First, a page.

Microsoft identity platform refresh tokens

When a client acquires an access token to access a protected resource, the client also receives a refresh token. The refresh token is used to obtain new access/refresh token pairs when the current access token expires. Refresh tokens are also used to acquire extra access tokens for other resources. Refresh tokens are bound to a combination of user and client, but aren't tied to a resource or tenant. As such, a client can use a refresh token to acquire access tokens across any combination of resource and tenant where it has permission to do so. Refresh tokens are encrypted and only the Microsoft identity platform can read them.

Prerequisites

Before reading through this article, it's recommended that you go through the following articles:

Refresh token lifetime

Refresh tokens have a longer lifetime than access tokens. The default lifetime for the tokens is 90 days and they replace themselves with a fresh token upon every use. As such, whenever a refresh token is used to acquire a new access token, a new refresh token is also issued. The Microsoft identity platform doesn't revoke old refresh tokens when used to fetch new access tokens. Securely delete the old refresh token after acquiring a new one. Refresh tokens need to be stored safely like access tokens or application credentials.

Refresh token expiration

Refresh tokens can be revoked at any time, because of timeouts and revocations. Your app must handle rejections by the sign-in service gracefully when this occurs. This is done by sending the user to an interactive sign-in prompt to sign in again.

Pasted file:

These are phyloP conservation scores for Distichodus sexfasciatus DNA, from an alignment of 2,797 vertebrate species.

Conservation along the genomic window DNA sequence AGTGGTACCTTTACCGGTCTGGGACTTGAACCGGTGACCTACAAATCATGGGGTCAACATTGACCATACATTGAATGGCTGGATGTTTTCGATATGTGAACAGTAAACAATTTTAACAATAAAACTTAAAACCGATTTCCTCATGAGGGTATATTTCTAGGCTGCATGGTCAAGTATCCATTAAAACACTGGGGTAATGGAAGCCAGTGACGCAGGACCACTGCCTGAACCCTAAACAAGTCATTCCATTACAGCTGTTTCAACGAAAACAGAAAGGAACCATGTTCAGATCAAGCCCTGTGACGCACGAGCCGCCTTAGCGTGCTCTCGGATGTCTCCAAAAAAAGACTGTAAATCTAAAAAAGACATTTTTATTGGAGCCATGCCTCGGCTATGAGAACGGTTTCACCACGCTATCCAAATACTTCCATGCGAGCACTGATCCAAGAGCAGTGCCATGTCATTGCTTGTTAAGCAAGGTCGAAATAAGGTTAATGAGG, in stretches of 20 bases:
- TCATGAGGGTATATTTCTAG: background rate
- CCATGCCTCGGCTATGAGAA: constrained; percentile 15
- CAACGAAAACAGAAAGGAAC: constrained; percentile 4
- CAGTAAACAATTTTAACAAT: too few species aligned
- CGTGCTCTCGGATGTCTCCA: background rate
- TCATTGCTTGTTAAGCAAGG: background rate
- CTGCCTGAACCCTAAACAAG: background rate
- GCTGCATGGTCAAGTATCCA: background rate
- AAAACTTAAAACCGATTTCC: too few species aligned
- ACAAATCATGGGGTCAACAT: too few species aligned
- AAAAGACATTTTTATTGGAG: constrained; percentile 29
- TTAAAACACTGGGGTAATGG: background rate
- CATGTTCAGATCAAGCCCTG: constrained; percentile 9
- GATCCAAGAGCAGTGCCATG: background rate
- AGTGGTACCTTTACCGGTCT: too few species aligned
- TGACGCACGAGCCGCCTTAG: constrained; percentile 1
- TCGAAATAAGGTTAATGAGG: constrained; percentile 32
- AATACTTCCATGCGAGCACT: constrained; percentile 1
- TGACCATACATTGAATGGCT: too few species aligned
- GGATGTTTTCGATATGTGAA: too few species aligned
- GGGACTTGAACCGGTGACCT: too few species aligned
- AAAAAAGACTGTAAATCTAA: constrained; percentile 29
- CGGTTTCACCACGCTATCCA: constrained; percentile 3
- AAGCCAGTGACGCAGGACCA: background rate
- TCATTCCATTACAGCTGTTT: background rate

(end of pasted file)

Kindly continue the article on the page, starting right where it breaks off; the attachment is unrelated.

Token timeouts

You can't configure the lifetime of a refresh token. You can't reduce or lengthen their lifetime. Configure sign-in frequency in Conditional Access to define the time periods before a user is required to sign in again. Learn more about Configuring authentication session management with Conditional Access.

Not all refresh tokens follow the rules set in the token lifetime policy. Specifically, refresh tokens used in single page apps are always fixed to 24 hours of activity, as if they have a MaxAgeSessionSingleFactor policy of 24 hours applied to them.

Revocation

Refresh tokens can be revoked by the server because of a change in credentials, user action, or admin action. Refresh tokens fall into two classes: tokens issued to confidential clients (the rightmost column) and tokens issued to public clients (all other columns).

Change Password-based cookie Password-based token Non-password-based cookie Non-password-based token Confidential client token
Password expires Stays alive Stays alive Stays alive Stays alive Stays alive
Password changed by user Revoked Revoked Stays alive Stays alive Stays alive
User does SSPR Revoked Revoked Stays alive Stays alive Stays alive
Admin resets password Revoked Revoked Stays alive Stays alive Stays alive
User revokes their refresh tokens via PowerShell Revoked Revoked Revoked Revoked Revoked
Admin revokes all refresh tokens for a user via PowerShell Revoked Revoked Revoked Revoked Revoked
Single sign-out on web Revoked Stays alive Revoked Stays alive Stays alive

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